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Better Belize It
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Better Belize It
  Orange Walk District Travel Tale

By Doreen Kerby . . .

belizemenboat3.jpg One of the most popular tours in Belize is the trip to Lamanai Outpost Lodge in the Orange Walk District. It's a 40 km cruise along the New River, a waterway which eventually opens up into a lake-like expanse called the New River Lagoon. The river teems with bird life,. We saw white ibis, blue herons, parrots, frigate birds, parakeets and jacanas - (the Jesus Christ bird which looks like it is walking on the water). No manatees, but we saw an anteater which lives on termites whose nests are huge balls of mud in the trees above the water.

belizeboatwave2.jpg Lamanai Outpost Lodge is a luxury resort situated on one and a half acres beside the New River Lagoon. How could I be so fortunate? The jungle was out there, but I had all the comforts of home. My cabana, handcrafted of local hardwoods with palm thatched roofs, had a private bathroom, hot and cold running water, 24-hour electricity, purified water, daily housekeeping and a verandah surrounded by lush tropical gardens.

belizeeat2.jpg Testing a hammock, I watched the sun disappear and saw six red lord parrots leave the area to roost for the night. Chico, a howler monkey high above in the trees, was watching every move. Owners Mark and Monique Howells fell in love with Lamanai back in 1992 and decided to stay. They adopted two baby howler monkeys that had been captured by villagers. They refused to pay for the howlers because that would encourage the trade. Mark convinced the owners that the monkeys would die with such poor care. The two little bundles wrapped in baby's blankets, one with a broken arm, became day and night care for the new parents. Years of parenting resulted in two healthy howlers being reintroduced to the wild.

Belize has a healthy family of howlers, 1500 strong. They make a terrible racket. Generated by a powerful throat sac that funnels sound into an unusually large resonating bone, they sound like a lion, only louder. At 90 decibels they can be heard more than a mile away. At the Lodge, Mark encourages Chico to talk to him. It sounds ferocious but apparently that isn't the case.

The staff at the Lodge includes a primatologist, an archaeologist and two botanists to conduct tours. One morning I got up when it was still dark to meet a guide for a birding trip. Dawn was just breaking when we got to a country lane and an open field. With Carlos' expertise and the high-powered birding scope, I was able to see a keel-billed toucan, parrots and other exotic birds.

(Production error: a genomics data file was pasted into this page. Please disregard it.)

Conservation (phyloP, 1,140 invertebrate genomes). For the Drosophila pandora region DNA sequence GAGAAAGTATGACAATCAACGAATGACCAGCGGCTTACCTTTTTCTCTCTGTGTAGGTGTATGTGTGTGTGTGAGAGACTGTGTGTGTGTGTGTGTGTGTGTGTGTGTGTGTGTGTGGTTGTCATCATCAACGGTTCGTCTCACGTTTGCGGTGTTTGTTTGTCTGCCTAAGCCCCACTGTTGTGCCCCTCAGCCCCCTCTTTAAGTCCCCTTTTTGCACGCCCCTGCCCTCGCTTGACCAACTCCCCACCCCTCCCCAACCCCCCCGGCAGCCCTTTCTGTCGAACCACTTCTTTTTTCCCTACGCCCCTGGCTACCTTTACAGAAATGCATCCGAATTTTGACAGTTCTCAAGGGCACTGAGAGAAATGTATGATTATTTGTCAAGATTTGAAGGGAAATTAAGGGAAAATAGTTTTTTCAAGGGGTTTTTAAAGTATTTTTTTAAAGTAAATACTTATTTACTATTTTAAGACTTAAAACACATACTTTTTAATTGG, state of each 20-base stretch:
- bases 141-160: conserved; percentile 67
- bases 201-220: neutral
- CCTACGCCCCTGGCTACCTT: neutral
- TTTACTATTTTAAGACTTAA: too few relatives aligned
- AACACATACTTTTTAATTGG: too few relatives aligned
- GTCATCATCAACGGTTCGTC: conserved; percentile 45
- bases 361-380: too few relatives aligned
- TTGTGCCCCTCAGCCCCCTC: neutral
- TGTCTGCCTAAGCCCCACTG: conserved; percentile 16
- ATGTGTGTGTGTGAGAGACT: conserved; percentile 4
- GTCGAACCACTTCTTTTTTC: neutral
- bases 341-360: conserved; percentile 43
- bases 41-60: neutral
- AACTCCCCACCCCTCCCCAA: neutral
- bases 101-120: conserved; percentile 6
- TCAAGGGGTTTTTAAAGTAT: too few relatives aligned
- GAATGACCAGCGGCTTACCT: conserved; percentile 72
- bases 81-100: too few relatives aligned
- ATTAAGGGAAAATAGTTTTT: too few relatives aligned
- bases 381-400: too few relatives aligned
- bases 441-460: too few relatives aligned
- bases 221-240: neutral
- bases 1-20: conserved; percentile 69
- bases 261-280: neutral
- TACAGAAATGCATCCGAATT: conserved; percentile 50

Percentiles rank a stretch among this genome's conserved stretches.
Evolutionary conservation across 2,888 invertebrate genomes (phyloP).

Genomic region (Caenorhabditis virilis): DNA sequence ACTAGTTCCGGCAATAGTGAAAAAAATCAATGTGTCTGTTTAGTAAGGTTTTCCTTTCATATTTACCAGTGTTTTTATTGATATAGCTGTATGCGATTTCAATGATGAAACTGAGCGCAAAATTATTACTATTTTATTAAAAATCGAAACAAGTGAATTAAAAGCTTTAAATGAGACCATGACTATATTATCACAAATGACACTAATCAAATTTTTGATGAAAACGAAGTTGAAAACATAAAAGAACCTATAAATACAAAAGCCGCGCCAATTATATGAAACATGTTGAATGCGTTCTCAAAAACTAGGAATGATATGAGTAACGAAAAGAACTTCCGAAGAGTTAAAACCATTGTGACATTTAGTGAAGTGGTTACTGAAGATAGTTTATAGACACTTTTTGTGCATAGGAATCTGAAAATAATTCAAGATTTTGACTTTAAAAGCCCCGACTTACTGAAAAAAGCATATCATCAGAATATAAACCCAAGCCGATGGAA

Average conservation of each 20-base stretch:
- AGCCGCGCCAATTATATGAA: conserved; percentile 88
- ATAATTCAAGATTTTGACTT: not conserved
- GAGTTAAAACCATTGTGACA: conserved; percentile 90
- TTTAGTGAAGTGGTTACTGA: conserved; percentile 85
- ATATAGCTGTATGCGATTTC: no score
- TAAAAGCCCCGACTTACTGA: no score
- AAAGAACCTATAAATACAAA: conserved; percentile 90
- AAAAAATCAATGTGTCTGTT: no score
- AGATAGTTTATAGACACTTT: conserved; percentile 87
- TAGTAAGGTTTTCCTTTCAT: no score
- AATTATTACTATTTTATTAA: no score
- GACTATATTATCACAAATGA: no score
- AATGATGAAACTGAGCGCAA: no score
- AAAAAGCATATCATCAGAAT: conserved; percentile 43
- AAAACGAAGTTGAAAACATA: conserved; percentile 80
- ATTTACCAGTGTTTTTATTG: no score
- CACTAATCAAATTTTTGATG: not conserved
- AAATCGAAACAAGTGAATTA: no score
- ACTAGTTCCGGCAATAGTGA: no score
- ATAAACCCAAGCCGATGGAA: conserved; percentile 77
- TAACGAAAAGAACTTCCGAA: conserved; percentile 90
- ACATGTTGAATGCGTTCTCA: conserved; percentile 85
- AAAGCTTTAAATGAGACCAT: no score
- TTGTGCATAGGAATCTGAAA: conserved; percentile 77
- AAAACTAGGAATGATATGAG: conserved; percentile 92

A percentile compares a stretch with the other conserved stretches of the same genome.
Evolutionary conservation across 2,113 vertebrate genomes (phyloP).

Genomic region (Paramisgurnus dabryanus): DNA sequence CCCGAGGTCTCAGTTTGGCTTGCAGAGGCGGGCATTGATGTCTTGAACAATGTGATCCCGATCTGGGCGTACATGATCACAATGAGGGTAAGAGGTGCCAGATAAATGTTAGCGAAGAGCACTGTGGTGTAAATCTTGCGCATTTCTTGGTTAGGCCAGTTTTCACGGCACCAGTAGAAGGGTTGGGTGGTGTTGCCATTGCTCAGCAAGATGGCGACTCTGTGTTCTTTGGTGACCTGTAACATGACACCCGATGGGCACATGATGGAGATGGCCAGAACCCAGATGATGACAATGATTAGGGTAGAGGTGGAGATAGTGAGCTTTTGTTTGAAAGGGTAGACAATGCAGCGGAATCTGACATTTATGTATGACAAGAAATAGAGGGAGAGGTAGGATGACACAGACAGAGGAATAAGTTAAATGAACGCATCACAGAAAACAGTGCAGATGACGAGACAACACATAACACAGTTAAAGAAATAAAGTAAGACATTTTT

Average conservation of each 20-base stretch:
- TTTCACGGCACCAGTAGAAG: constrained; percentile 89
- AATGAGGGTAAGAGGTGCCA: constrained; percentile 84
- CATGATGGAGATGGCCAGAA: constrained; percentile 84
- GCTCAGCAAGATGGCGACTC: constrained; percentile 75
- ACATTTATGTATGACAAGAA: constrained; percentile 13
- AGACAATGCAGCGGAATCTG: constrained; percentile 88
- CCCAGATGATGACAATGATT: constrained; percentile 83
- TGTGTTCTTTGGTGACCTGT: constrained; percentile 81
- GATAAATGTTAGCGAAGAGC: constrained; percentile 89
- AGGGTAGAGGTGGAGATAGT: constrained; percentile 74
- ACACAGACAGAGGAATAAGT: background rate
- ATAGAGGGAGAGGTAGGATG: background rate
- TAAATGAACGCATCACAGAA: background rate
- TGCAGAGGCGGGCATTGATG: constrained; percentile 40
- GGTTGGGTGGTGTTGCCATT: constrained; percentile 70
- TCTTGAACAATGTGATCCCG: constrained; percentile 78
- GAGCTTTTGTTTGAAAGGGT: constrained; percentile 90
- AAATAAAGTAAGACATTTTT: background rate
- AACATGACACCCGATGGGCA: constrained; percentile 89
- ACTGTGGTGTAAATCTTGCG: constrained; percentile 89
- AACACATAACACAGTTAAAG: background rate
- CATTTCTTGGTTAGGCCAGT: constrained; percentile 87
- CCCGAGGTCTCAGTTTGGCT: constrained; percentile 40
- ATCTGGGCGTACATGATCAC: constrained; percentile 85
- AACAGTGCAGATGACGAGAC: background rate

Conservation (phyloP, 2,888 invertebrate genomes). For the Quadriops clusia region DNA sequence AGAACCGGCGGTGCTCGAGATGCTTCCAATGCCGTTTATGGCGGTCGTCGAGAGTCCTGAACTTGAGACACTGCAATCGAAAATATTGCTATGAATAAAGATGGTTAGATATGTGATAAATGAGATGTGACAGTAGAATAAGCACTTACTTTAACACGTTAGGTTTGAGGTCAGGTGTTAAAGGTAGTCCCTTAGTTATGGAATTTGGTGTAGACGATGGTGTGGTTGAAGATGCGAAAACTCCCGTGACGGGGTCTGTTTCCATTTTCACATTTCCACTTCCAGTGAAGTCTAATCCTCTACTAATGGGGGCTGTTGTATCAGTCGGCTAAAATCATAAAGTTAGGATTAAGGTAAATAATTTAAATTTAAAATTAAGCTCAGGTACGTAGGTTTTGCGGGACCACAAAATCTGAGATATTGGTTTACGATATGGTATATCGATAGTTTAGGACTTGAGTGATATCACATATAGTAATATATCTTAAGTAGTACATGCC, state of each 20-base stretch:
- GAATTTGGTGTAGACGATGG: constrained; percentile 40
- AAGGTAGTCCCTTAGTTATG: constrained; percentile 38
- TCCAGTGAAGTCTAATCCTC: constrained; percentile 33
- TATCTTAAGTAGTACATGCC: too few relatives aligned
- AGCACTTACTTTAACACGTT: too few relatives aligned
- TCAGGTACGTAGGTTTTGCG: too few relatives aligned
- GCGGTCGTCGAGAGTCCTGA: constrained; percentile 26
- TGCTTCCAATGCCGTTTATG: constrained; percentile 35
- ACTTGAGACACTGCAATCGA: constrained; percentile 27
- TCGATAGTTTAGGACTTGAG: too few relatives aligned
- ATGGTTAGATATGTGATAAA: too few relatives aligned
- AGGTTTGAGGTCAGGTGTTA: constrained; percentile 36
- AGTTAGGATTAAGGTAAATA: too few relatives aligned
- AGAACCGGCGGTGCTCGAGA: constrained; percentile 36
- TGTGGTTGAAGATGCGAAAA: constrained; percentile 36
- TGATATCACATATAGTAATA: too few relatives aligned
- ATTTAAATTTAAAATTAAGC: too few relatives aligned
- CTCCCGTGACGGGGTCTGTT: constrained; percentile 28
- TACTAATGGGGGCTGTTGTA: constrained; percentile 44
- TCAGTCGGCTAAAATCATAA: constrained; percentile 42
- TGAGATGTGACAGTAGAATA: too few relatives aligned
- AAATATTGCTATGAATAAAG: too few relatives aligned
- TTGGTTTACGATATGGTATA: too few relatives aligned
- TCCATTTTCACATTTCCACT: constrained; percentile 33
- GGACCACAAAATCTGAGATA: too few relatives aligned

The first night was set aside for a Spot Light Tour in the Night Tracker, a fishing boat custom-designed for the job. Carlos was remarkable. Birds and snakes picked up in the spot light were identified with detailed information.

The thrill of the night was a six-foot crocodile gliding by our boat with a snake in its mouth. Later in the evening a crocodile with a big piece of fish, slipped out of sight. A blunt headed tree snake came right to the boat. Perfectly harmless, Carlos encouraged us to handle it, which surprisingly, was a pleasant experience.

At the end of the evening we stopped beside a research boat where Thomas Rainwater, a toxicologist from the University of Texas, was busy catching baby crocodiles, trying to determine how they are affected by pollution.

At night the spotlight makes the eyes of the crocodile glow like red embers. Thomas snares young ones, tapes their mouths, and back at camp takes blood samples. Before they are released, the vertical scutes on the back are clipped in a pattern that will permanently identify each crocodile.

Lamanai is unique in its approach to sustainable utilization of natural resources. Scientific research, ecotourism, conservation and education are the mission of the Lamanai Field Research Center funded by Lamanai Outpost Lodge. Researchers are hosted and in return are asked to share their knowledge with their host communities, school children and government officials.

belize_ruin.jpg Just a 15 minute walk away is the Lamanai Archaeological Reserve, a Maya site with 730 buildings but only 5% have been excavated. The residential buildings were only for the elite. Ordinary people lived in palmetto huts with thatched roofs. It is estimated that 40-50,000 people lived in this city, one of 250 major cities throughout Central America, in Southern Mexico, El Salvador, Belize, Honduras and Guatemala.

The Museum is very small and unsophisticated but filled with treasures that should be under glass and protected. The oldest pieces date back to 800 B.C . The curator of the museum, Nazario Ku is a full blooded Mayan, proud of his ancestry. He is knowledgeable and interesting and as fascinating as the treasures.

As we were leaving Lamanai, the staff came down to the wharf to say "goodbye". Even Chico came to watch us leave. Mark got him howling, a rather touching finish to a wonderful experience. As we pulled away from the dock, his howl followed us, reminding us of the exciting things we had seen and done, memories that will last a lifetime.

When You Go

Belize City: Radisson Fort George Hotel & Marina - Ph 1-800-333-3333

Lamanai Outpost Lodge - US$200.00/person/night during Nov 1-April 30. US$170/person/night during low season

All inclusive in/out transfers, activities, meals, accommodations, taxes and service charges.

Contact Monique and Mark Howells at P.O. Box 63, Orange Walk, Belize, Central America. Ph 1-(888)- 733-7864 Website: www.lamanai.com

Web Site: www.travelbelize.org email: btbb@btl.net Phone: 800-624-0686

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